Teachers have a responsibility to provide students with the skills necessary to identify content of questionable validity. This has been true for years, although when my generation was in school, this was normally related to detecting bias and exaggeration in advertising. This is still common, but today’s students need more. Today, we need to give them a set of skills that serve as a “fake news” detector that is in some ways just as important to their digital citizenship as knowledge of the Bills of Rights is to their physical citizenship.

ISTE Ed Tech Coaches Blogging Buddies

I am happy to share that I have joined up with the ISTE Ed Tech Coaches Network Blogging Buddies project to encourage blogging related to Ed Tech and to share a few blogs that I think you will benefit from reading.

Here are the blogs in my blogging buddies group, please take a look at them!

Daisy Dee’s Tech Stuff– This blog is hosted by two classroom teachers that have decided to share some great tech tips with the world.

Nicole Carter’s Musings page is a wealth of useful information. Nicole is a Teacher on Special Assignment Innovation Strategist (what a great title!) and is a PBS Digital Innovator (2015). Her current series on Sketchnoting already has me pulled in especially since that is something I really wish I had the talent to do effectively.

Investing to Learn is the blog of Lori Dickerson, the Director of Curriculum, Instruction, and Assessment for Muncie City Schools (Indiana). Her blog is just getting started but her background leads me to believe that it will be a very interesting collection of posts.  What Lori doesn’t know is that I was born and raised about 30 miles down the road in Anderson, IN. That means I have a certain level of expectations from my fellow Hoosier blogger.

Noa Lahav’s blog on Medium has already intrigued me. Several great, quick reads on her use of various EdTech Tools and a wonderful series on Paying for EdTech. I have seen Noa on Twitter in several EdTech chats that I follow and cannot wait to follow her work even more closely.

Participate Adds eduClipper to Their Collection

Background

As most followers of my work know, I am a huge fan of Participate, the collaborative professional development platform. The many additions and changes that they have introduced over the just the past couple of years have been amazing.  I began using the app curation tool back in 2013, building collections of iOS and Android apps that were easy to share. Gradually, this expanded to allow online videos and websites in collections.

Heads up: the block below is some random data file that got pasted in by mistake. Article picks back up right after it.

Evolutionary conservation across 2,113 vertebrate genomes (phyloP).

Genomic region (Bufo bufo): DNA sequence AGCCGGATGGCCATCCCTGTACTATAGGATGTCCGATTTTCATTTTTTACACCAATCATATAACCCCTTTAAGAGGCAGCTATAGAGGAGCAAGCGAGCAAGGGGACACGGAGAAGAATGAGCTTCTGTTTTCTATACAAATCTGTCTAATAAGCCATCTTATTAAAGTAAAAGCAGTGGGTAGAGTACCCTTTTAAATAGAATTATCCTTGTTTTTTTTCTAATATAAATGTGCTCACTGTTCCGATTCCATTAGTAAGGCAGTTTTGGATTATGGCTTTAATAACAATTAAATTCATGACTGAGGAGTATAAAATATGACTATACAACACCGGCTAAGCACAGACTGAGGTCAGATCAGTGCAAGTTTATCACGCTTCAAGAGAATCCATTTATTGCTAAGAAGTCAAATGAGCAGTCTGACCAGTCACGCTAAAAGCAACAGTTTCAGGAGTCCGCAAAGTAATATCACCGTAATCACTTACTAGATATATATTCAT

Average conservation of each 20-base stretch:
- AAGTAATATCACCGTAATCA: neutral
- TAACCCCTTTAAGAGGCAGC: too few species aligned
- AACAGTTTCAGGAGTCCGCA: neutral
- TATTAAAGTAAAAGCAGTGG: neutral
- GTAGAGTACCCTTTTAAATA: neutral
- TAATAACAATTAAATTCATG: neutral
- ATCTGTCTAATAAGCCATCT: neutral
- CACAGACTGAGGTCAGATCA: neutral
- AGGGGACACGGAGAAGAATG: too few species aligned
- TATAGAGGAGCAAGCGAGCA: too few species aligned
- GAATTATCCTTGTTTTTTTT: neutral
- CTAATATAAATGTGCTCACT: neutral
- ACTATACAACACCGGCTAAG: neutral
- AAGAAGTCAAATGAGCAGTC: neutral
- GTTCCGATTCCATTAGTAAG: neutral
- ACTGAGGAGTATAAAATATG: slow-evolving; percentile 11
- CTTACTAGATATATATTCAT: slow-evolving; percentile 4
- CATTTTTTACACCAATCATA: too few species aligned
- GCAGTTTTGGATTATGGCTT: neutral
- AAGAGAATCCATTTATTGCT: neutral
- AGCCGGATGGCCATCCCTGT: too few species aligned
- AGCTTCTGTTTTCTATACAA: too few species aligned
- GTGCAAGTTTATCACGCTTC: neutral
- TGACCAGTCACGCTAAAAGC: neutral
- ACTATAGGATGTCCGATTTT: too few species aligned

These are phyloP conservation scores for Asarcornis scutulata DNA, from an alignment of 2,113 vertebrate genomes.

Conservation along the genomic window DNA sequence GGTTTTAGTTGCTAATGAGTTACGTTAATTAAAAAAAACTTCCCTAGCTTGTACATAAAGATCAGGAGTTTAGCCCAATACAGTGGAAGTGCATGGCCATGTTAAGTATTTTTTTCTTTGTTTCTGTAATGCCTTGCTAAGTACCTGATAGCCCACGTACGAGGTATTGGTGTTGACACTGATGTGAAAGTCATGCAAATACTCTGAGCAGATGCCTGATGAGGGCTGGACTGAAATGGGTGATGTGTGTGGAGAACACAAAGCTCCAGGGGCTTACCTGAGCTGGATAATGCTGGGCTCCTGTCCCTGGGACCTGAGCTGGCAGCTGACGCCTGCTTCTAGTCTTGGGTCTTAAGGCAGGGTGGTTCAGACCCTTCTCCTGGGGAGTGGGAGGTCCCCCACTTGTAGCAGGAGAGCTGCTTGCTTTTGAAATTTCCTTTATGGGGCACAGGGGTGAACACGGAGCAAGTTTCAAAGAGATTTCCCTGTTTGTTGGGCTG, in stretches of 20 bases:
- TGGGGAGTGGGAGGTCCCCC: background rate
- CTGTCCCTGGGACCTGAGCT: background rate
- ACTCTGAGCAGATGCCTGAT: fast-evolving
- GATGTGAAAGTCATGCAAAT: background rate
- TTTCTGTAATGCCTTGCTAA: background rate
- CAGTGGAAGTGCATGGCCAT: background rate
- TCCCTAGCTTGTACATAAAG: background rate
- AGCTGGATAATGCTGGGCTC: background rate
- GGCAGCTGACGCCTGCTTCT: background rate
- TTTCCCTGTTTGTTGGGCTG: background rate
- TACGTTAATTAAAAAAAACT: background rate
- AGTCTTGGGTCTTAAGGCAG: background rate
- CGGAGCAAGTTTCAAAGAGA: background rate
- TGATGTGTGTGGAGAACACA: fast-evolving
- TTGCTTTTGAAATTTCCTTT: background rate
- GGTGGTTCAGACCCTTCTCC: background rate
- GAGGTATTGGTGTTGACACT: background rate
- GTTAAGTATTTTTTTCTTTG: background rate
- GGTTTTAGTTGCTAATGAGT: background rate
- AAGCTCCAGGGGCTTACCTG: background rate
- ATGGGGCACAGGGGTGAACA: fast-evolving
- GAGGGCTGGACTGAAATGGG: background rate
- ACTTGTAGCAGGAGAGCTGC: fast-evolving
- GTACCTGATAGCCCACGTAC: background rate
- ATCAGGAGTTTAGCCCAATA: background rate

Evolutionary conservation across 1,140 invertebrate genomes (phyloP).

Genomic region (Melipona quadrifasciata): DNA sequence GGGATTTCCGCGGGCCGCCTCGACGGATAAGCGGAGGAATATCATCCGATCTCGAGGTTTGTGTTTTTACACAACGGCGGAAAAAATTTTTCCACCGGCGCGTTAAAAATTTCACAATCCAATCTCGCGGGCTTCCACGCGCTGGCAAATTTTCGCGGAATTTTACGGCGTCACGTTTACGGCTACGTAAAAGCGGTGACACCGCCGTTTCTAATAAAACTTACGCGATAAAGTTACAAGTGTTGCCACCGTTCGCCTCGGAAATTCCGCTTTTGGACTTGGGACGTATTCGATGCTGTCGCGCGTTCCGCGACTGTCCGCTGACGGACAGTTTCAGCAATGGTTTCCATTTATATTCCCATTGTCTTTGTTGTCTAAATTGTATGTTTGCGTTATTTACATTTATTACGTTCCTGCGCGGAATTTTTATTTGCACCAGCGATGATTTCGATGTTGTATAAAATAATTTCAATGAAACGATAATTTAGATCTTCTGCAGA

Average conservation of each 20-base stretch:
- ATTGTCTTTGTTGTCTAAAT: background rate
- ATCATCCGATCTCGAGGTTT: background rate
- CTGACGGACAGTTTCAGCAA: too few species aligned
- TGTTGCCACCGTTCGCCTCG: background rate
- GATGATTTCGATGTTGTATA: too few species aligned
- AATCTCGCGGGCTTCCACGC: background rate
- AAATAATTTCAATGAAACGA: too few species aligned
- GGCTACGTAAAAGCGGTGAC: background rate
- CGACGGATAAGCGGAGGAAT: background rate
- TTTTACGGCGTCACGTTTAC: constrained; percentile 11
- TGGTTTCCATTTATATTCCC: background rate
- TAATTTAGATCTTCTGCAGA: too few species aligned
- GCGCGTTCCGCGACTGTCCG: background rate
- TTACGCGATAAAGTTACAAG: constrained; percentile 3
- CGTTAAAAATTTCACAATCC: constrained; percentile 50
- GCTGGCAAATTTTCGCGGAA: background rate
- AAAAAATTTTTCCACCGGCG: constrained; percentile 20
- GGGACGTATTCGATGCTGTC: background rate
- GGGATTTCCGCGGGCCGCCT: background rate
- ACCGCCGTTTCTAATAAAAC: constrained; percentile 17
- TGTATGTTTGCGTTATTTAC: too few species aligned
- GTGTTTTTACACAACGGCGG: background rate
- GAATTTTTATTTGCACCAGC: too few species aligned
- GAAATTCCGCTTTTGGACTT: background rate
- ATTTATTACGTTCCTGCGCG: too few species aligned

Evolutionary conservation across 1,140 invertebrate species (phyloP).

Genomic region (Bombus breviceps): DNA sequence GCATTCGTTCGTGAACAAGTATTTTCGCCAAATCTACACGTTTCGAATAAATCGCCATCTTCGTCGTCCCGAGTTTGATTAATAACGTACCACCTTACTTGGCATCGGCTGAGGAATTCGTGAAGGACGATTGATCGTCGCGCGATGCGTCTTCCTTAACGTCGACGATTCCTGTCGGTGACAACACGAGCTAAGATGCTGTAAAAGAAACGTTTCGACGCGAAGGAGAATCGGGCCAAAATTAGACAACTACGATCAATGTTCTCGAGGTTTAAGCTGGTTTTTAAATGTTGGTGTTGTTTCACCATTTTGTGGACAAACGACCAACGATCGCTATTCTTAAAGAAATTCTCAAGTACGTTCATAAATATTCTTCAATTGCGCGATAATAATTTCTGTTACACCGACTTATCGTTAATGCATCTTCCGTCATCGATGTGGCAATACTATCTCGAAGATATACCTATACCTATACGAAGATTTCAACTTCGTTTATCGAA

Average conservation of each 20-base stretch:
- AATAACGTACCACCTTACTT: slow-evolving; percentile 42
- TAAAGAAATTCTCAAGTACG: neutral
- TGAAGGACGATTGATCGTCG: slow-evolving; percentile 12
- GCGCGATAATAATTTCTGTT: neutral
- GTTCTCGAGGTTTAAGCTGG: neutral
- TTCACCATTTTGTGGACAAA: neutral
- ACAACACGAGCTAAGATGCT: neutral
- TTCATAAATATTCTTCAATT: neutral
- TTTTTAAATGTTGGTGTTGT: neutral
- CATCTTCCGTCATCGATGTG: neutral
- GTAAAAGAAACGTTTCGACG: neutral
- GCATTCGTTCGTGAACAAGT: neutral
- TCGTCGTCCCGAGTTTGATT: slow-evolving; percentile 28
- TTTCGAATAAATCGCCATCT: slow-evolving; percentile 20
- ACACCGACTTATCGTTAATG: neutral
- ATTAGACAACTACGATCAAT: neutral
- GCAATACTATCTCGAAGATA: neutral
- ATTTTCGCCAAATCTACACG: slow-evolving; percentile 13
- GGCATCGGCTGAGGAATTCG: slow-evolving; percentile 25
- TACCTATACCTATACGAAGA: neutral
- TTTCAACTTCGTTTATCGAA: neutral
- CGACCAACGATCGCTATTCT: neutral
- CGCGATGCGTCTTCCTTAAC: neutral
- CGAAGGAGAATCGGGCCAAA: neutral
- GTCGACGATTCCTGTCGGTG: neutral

Participate Screenshot

Then they added the incredible Chats feature, revolutionizing educational Twitter Chats. The Chats feature eliminated the two primary obstacles that had kept me from becoming an active participant in chats- remembering to include the hashtag and losing resources because they went past too quickly.

When VIF International Education purchased Participate (and subsequently took the Participate name) they added online courses. The courses, many of which are created by Participate while others are presented through Participate by a variety of partners, have turned Participate into an amazing educational platform. I often describe the platform as covering the three Cs- Collections, Chats and Courses.

I also was an early user of eduClipper, the educational bookmarking tool originally founded by EdTech Rock Star, Adam Bellow. eduClipper was constantly adding features as well and soon integrated social sharing tools, the ability to “clip” anything (pictures, files, even mini-whiteboard sketches), and portfolios.

eduClipper Screenshot from eduClipper.net

Recent Announcements

It is mid-June and that means it is time for a barrage of EdTech related updates and news announcements. As a Participate “insider”, I was aware of some planned updates. On the eve of ISTE, Participate unveiled a planned update of the Participate website, especially the Chats area. They also released Chats as an iOS app. I was asked to beta test the app and while there are a couple of “missing” things that I hope are brought over to the app, overall it is a great experience for mobile participation in Twitter Chats. 
Personally, I thought this was the “big” announcement for Participate for ISTE
’17. Oh, how wrong I was!